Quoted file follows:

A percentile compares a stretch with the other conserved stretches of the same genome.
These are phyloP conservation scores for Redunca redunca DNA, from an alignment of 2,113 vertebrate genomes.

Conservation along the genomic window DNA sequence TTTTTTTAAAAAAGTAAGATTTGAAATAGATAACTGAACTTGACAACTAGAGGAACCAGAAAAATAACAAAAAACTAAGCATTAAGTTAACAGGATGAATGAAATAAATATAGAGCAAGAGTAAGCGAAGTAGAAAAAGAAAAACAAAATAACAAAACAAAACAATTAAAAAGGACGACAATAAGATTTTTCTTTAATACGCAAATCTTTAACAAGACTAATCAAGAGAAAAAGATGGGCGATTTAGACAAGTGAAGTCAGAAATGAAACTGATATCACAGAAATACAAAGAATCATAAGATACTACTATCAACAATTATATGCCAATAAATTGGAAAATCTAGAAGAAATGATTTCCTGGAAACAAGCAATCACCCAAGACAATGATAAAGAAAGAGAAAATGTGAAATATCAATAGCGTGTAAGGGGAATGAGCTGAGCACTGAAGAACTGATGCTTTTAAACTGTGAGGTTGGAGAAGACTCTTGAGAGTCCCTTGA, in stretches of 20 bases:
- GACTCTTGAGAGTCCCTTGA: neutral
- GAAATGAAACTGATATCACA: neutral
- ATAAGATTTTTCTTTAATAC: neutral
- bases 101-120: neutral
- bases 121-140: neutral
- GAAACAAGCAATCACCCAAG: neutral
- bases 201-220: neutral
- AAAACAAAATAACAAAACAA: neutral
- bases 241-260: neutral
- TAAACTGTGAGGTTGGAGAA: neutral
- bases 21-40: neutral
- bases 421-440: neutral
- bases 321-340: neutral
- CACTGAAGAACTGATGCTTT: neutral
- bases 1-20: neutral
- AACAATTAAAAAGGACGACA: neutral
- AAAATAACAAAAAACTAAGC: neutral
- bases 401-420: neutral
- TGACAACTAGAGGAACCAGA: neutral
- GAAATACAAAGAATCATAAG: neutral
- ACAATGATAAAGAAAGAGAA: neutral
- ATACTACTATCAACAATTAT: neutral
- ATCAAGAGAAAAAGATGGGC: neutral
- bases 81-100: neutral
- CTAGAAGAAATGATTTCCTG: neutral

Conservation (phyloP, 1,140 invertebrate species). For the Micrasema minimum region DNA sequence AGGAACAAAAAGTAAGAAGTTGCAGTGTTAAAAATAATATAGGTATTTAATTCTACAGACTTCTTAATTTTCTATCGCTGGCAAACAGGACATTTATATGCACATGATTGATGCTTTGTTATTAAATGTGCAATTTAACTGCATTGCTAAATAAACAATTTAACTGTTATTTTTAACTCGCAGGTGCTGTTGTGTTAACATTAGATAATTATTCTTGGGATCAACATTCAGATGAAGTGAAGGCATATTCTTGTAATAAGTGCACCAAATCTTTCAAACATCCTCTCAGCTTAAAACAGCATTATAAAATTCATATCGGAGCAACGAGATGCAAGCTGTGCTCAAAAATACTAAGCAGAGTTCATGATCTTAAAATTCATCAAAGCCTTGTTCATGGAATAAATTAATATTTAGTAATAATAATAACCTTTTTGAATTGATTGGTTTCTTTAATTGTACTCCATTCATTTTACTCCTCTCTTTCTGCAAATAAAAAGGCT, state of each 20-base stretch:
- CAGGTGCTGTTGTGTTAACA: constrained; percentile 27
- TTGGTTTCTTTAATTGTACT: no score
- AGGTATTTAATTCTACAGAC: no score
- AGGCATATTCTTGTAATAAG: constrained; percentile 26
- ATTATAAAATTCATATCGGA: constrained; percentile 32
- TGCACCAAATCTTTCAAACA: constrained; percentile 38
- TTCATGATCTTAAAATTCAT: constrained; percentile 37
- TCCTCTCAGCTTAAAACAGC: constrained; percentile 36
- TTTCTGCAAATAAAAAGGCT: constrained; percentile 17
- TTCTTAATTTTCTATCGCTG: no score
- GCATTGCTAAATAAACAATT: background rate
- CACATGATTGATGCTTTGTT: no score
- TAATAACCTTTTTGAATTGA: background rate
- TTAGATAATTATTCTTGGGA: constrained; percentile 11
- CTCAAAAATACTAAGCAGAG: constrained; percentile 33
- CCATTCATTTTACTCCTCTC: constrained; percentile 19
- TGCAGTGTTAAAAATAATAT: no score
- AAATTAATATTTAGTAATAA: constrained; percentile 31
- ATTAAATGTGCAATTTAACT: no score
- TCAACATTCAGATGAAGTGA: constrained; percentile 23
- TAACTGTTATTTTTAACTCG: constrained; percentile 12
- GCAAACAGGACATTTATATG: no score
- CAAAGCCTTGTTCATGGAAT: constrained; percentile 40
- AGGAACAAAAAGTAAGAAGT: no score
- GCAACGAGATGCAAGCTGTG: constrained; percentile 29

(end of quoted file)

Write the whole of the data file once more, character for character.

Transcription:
A percentile compares a stretch with the other conserved stretches of the same genome.
These are phyloP conservation scores for Redunca redunca DNA, from an alignment of 2,113 vertebrate genomes.

Conservation along the genomic window DNA sequence TTTTTTTAAAAAAGTAAGATTTGAAATAGATAACTGAACTTGACAACTAGAGGAACCAGAAAAATAACAAAAAACTAAGCATTAAGTTAACAGGATGAATGAAATAAATATAGAGCAAGAGTAAGCGAAGTAGAAAAAGAAAAACAAAATAACAAAACAAAACAATTAAAAAGGACGACAATAAGATTTTTCTTTAATACGCAAATCTTTAACAAGACTAATCAAGAGAAAAAGATGGGCGATTTAGACAAGTGAAGTCAGAAATGAAACTGATATCACAGAAATACAAAGAATCATAAGATACTACTATCAACAATTATATGCCAATAAATTGGAAAATCTAGAAGAAATGATTTCCTGGAAACAAGCAATCACCCAAGACAATGATAAAGAAAGAGAAAATGTGAAATATCAATAGCGTGTAAGGGGAATGAGCTGAGCACTGAAGAACTGATGCTTTTAAACTGTGAGGTTGGAGAAGACTCTTGAGAGTCCCTTGA, in stretches of 20 bases:
- GACTCTTGAGAGTCCCTTGA: neutral
- GAAATGAAACTGATATCACA: neutral
- ATAAGATTTTTCTTTAATAC: neutral
- bases 101-120: neutral
- bases 121-140: neutral
- GAAACAAGCAATCACCCAAG: neutral
- bases 201-220: neutral
- AAAACAAAATAACAAAACAA: neutral
- bases 241-260: neutral
- TAAACTGTGAGGTTGGAGAA: neutral
- bases 21-40: neutral
- bases 421-440: neutral
- bases 321-340: neutral
- CACTGAAGAACTGATGCTTT: neutral
- bases 1-20: neutral
- AACAATTAAAAAGGACGACA: neutral
- AAAATAACAAAAAACTAAGC: neutral
- bases 401-420: neutral
- TGACAACTAGAGGAACCAGA: neutral
- GAAATACAAAGAATCATAAG: neutral
- ACAATGATAAAGAAAGAGAA: neutral
- ATACTACTATCAACAATTAT: neutral
- ATCAAGAGAAAAAGATGGGC: neutral
- bases 81-100: neutral
- CTAGAAGAAATGATTTCCTG: neutral

Conservation (phyloP, 1,140 invertebrate species). For the Micrasema minimum region DNA sequence AGGAACAAAAAGTAAGAAGTTGCAGTGTTAAAAATAATATAGGTATTTAATTCTACAGACTTCTTAATTTTCTATCGCTGGCAAACAGGACATTTATATGCACATGATTGATGCTTTGTTATTAAATGTGCAATTTAACTGCATTGCTAAATAAACAATTTAACTGTTATTTTTAACTCGCAGGTGCTGTTGTGTTAACATTAGATAATTATTCTTGGGATCAACATTCAGATGAAGTGAAGGCATATTCTTGTAATAAGTGCACCAAATCTTTCAAACATCCTCTCAGCTTAAAACAGCATTATAAAATTCATATCGGAGCAACGAGATGCAAGCTGTGCTCAAAAATACTAAGCAGAGTTCATGATCTTAAAATTCATCAAAGCCTTGTTCATGGAATAAATTAATATTTAGTAATAATAATAACCTTTTTGAATTGATTGGTTTCTTTAATTGTACTCCATTCATTTTACTCCTCTCTTTCTGCAAATAAAAAGGCT, state of each 20-base stretch:
- CAGGTGCTGTTGTGTTAACA: constrained; percentile 27
- TTGGTTTCTTTAATTGTACT: no score
- AGGTATTTAATTCTACAGAC: no score
- AGGCATATTCTTGTAATAAG: constrained; percentile 26
- ATTATAAAATTCATATCGGA: constrained; percentile 32
- TGCACCAAATCTTTCAAACA: constrained; percentile 38
- TTCATGATCTTAAAATTCAT: constrained; percentile 37
- TCCTCTCAGCTTAAAACAGC: constrained; percentile 36
- TTTCTGCAAATAAAAAGGCT: constrained; percentile 17
- TTCTTAATTTTCTATCGCTG: no score
- GCATTGCTAAATAAACAATT: background rate
- CACATGATTGATGCTTTGTT: no score
- TAATAACCTTTTTGAATTGA: background rate
- TTAGATAATTATTCTTGGGA: constrained; percentile 11
- CTCAAAAATACTAAGCAGAG: constrained; percentile 33
- CCATTCATTTTACTCCTCTC: constrained; percentile 19
- TGCAGTGTTAAAAATAATAT: no score
- AAATTAATATTTAGTAATAA: constrained; percentile 31
- ATTAAATGTGCAATTTAACT: no score
- TCAACATTCAGATGAAGTGA: constrained; percentile 23
- TAACTGTTATTTTTAACTCG: constrained; percentile 12
- GCAAACAGGACATTTATATG: no score
- CAAAGCCTTGTTCATGGAAT: constrained; percentile 40
- AGGAACAAAAAGTAAGAAGT: no score
- GCAACGAGATGCAAGCTGTG: constrained; percentile 29